“For your whole life. I know. I like the name. I like the flowers. That’s her name. You won on the gender. I win on the name.”

      “I didn’t win on the gender, Marla. The cat’s got no balls. He’s not a he. He’s a she. I paid for a spay. Not a neuter. I should know, I—"

      “You’ve kept the checkbook balanced to the penny since the day we were married.” She flipped her long gray braid over her shoulder, smirking. And under her breath, though loud enough for his still-good ears to hear, “And I’ve done all the rest.”

      Marla was banging around at the sink, fussing with dishes that didn’t need fussing with just to make a point. It wasn’t Eddie’s fault the stray she picked out at the shelter was improperly sexed. He’d given in to her nagging to get a pet. A cat at that. And since they’d raised the two girls, Marla wanted to adopt a boy cat. How can you go wrong when the twenty-something volunteer at the shelter tags the orange baby feline as male? Marla got ticked off that the cat wasn’t a he after all.

      Giblets the Magnificent turned out to have no giblets at all.

      “Well, you didn’t have a problem with Giblets when we thought he was a boy. And Giblets is plural.”

      “Giblets makes sense. Daisies doesn’t even make sense. I’m not calling her Daisies. I’m calling her Daisy.”

      “Daisies.” The braid flipped to the other shoulder.

      “Daisy will do.”


      Eddie fiddled with the sleeve of his suit coat. He lifted it up to the light. The lint roll job from this morning missed a couple of stray orange hairs. That cat should’ve been Giblets. It’s an eighty-twenty chance an orange cat should’ve been a boy. Giblets would’ve solved a lot of fussing…

      On and on it went, for years. Plural. Singular. Different iterations of the same fight. Throw in Marla’s propensity for upgrades and spending Eddie’s carefully saved retirement funds, and sometimes the fights over the cat’s name served as surrogate arguments for other, more heated issues.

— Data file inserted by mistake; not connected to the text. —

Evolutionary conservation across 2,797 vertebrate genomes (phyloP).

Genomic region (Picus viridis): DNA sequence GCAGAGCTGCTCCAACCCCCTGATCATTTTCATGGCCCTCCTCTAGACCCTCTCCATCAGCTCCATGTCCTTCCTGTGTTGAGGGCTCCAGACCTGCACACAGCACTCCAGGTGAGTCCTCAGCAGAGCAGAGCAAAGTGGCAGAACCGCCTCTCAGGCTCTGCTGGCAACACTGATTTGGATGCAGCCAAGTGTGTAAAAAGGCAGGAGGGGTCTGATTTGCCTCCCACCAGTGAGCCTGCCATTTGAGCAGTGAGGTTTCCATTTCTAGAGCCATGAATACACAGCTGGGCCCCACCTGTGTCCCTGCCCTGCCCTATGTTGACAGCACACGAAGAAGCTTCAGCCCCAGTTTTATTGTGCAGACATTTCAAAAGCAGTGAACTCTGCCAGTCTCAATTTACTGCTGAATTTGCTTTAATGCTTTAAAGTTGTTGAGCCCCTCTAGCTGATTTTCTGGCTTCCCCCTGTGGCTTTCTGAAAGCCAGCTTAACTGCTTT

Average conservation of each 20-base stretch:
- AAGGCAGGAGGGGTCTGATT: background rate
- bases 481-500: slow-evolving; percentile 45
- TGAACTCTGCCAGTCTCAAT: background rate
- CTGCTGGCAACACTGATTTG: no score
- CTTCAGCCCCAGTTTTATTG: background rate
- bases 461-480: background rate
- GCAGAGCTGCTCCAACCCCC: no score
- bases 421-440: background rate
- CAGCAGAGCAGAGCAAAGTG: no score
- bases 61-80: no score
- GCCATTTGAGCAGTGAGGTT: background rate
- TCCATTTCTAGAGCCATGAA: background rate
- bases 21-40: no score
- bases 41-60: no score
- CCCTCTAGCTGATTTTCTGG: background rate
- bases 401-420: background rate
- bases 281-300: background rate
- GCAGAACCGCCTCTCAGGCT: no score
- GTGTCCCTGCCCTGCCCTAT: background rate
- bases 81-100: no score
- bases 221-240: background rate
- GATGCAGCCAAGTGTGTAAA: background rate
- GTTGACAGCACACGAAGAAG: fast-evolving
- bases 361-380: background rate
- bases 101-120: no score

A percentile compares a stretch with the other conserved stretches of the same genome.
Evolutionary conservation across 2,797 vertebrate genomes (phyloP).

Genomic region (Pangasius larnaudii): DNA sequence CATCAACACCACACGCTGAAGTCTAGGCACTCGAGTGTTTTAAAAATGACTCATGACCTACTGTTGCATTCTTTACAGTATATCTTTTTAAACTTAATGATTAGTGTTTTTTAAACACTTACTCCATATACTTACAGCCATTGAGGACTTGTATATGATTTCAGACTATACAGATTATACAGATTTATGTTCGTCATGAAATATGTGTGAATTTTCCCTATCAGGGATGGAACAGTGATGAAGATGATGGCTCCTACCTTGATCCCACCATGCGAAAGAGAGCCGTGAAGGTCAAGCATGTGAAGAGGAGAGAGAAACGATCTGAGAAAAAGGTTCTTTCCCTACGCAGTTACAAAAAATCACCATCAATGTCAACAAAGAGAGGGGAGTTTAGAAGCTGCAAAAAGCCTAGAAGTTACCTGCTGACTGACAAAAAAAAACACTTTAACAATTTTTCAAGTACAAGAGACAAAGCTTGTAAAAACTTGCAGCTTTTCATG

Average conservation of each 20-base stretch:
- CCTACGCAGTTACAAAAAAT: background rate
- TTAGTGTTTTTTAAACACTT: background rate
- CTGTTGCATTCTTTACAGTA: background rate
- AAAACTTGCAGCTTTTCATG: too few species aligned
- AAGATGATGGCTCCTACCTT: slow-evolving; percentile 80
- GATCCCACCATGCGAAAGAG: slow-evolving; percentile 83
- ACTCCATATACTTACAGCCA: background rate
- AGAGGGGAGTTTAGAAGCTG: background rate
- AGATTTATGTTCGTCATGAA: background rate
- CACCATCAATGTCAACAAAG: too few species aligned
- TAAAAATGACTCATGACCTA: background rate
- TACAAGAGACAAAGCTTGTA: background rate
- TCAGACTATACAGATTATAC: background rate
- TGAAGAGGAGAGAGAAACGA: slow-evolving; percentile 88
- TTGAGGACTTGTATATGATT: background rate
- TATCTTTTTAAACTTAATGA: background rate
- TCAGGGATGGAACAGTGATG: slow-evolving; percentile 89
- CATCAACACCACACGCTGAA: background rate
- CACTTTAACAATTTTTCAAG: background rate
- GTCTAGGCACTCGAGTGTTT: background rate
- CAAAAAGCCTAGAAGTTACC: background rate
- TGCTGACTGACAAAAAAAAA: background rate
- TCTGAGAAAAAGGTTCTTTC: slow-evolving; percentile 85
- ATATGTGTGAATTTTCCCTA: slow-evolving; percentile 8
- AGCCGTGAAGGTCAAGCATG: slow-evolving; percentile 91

Through it all, Daisy remained aloof, not caring in the least what her name might be. Sunning herself in a window. Licking herself on the kitchen counter. Batting lazily at one of the plush catnip toys or fancy feather teasers Marla dropped hundreds of dollars on a year. The living room floor looked as if they owned a shelter full of strays instead of just the one spoiled rotten one.

      Spoiled beyond belief.

      Eating a good portion of Eddie’s tuna from that stupid fish-shaped bowl…

      “You’re going to confuse her if I call her Daisies and you call her Daisy.”

      “She can’t be confused. The S is hardly noticeable, Marla.”

      “Well, I know it’s there. It’s plural. Giblets to Daisies.”

      “This is one cat. One cat. One Daisy.”

      “She’ll get all of your tuna tomorrow!”

      “As a matter of fact, I’m calling her Daisy Do. I like the alliteration. I am an English teacher after all…”

      “Don’t you dare—”

      “Tsk, tsk, come here, Daisy Do!”

      The argument was such a fussy mess that at all future vet visits, the staff and Dr. Luke referred to the cat as Marla’s Precious Baby lest the couple get started in the waiting room and set everyone – humans and animals—on edge.

      Mr. Stone helped the EMT set Eddie upright in the ambulance, eventually maneuvering him to the edge of the bumper into the fresh air. The EMT removed the IV, but left the blood pressure cuff. “Mr. Major, it’s totally understandable if you want to delay the burial. We could place Marla—”